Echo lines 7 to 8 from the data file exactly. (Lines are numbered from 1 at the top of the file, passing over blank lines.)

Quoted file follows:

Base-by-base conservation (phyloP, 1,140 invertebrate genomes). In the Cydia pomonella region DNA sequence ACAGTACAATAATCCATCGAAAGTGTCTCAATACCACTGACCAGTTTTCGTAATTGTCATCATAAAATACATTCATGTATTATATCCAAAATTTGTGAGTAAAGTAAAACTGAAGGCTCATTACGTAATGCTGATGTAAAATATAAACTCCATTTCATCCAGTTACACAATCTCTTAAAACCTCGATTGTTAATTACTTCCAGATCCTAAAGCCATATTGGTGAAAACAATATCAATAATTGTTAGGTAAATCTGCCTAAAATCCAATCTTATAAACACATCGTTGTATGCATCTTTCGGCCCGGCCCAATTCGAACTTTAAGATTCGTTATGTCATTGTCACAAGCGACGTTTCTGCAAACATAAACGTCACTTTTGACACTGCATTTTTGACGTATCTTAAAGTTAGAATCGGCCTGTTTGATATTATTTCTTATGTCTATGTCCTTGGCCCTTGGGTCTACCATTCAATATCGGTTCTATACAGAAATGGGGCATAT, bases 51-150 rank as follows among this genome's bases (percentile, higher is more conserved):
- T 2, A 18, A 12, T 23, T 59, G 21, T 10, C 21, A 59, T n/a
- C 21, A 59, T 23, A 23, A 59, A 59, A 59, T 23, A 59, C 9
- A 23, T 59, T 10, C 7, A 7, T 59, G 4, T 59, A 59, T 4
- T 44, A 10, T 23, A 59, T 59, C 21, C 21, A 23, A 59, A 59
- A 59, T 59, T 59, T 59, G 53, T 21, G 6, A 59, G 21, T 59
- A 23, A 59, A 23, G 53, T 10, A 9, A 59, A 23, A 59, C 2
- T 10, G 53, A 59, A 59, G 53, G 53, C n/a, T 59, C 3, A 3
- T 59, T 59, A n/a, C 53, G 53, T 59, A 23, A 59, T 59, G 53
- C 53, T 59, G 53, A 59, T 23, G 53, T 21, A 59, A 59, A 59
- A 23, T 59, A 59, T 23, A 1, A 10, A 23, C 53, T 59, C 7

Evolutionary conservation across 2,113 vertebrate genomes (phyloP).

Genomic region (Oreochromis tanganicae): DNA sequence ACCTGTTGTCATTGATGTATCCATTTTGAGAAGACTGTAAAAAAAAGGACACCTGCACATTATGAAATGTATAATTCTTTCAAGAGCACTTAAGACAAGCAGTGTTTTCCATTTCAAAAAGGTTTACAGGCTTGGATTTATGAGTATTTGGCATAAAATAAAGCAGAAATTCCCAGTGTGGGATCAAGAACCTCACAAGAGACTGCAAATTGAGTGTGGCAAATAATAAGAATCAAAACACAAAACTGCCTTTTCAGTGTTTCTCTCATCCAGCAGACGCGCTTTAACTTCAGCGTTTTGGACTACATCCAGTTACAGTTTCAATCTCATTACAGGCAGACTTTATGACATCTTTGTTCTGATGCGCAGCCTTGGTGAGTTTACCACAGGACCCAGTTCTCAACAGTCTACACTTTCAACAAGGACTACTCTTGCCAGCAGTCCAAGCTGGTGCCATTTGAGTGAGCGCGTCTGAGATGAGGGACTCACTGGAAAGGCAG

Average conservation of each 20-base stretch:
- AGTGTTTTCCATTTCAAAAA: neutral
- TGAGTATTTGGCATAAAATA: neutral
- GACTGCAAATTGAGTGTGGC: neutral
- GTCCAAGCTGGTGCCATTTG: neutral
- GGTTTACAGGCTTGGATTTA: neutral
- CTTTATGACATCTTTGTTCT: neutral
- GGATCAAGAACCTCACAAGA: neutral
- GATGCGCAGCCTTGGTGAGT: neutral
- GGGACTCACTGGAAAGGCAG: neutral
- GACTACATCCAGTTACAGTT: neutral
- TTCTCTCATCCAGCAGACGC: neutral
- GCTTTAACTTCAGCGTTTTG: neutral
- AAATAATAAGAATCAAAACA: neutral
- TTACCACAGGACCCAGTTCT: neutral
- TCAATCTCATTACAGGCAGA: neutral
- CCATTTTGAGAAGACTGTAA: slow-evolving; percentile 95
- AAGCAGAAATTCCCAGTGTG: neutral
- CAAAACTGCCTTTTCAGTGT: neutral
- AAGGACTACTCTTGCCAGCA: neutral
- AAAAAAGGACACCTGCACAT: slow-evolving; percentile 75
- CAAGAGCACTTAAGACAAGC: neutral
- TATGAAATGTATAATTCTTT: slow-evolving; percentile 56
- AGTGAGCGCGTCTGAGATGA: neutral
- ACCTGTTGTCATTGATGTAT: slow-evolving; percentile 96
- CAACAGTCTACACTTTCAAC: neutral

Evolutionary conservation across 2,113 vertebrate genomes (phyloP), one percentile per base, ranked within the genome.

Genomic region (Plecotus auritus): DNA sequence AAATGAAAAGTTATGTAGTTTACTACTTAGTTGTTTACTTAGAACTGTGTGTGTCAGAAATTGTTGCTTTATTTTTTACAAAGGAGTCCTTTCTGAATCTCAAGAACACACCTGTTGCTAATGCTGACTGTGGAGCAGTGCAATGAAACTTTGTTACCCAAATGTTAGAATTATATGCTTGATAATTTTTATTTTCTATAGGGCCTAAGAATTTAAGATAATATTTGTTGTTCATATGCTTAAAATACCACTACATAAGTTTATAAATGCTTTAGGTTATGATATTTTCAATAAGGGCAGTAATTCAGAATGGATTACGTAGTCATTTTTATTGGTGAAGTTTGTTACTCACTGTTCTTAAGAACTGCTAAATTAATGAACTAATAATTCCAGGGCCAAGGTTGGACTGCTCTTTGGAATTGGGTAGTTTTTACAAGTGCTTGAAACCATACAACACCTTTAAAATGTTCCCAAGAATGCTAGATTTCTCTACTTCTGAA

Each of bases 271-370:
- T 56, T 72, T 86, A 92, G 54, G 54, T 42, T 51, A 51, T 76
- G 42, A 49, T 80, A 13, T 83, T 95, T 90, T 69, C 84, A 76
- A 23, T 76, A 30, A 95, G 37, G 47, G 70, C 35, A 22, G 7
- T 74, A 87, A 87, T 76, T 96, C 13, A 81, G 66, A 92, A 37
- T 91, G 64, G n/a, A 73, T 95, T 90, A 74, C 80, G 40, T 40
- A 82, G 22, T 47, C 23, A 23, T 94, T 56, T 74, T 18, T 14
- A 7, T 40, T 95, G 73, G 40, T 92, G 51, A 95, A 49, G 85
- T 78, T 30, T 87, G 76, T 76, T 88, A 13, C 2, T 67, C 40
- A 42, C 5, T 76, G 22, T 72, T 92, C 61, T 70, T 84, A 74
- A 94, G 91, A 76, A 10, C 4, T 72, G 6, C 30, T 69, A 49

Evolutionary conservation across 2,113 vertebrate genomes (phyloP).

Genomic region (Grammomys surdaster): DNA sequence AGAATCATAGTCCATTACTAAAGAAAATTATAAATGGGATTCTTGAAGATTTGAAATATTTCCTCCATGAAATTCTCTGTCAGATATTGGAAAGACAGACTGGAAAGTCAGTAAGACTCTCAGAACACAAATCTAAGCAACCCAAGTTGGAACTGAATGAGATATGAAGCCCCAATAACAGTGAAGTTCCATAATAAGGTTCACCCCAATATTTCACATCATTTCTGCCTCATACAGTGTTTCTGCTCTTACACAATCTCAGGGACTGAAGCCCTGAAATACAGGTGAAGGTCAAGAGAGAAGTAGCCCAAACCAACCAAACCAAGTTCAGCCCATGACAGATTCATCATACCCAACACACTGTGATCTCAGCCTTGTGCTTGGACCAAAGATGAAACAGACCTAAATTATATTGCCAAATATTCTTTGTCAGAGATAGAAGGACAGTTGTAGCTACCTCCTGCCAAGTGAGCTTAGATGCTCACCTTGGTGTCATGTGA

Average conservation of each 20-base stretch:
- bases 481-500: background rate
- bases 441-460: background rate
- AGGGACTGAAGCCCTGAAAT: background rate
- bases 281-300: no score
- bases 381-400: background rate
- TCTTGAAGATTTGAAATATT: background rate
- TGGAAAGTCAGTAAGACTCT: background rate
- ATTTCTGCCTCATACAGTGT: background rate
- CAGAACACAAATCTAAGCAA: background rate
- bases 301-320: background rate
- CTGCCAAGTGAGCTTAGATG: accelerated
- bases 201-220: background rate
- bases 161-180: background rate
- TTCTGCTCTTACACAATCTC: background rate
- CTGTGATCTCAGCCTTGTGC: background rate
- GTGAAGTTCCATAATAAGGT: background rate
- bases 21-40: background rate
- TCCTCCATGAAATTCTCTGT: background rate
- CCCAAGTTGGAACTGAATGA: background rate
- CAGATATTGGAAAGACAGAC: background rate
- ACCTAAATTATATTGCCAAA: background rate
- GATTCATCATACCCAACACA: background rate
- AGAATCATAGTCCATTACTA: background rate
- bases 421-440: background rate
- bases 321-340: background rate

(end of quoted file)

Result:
- A 23, A 59, A 23, G 53, T 10, A 9, A 59, A 23, A 59, C 2
- T 10, G 53, A 59, A 59, G 53, G 53, C n/a, T 59, C 3, A 3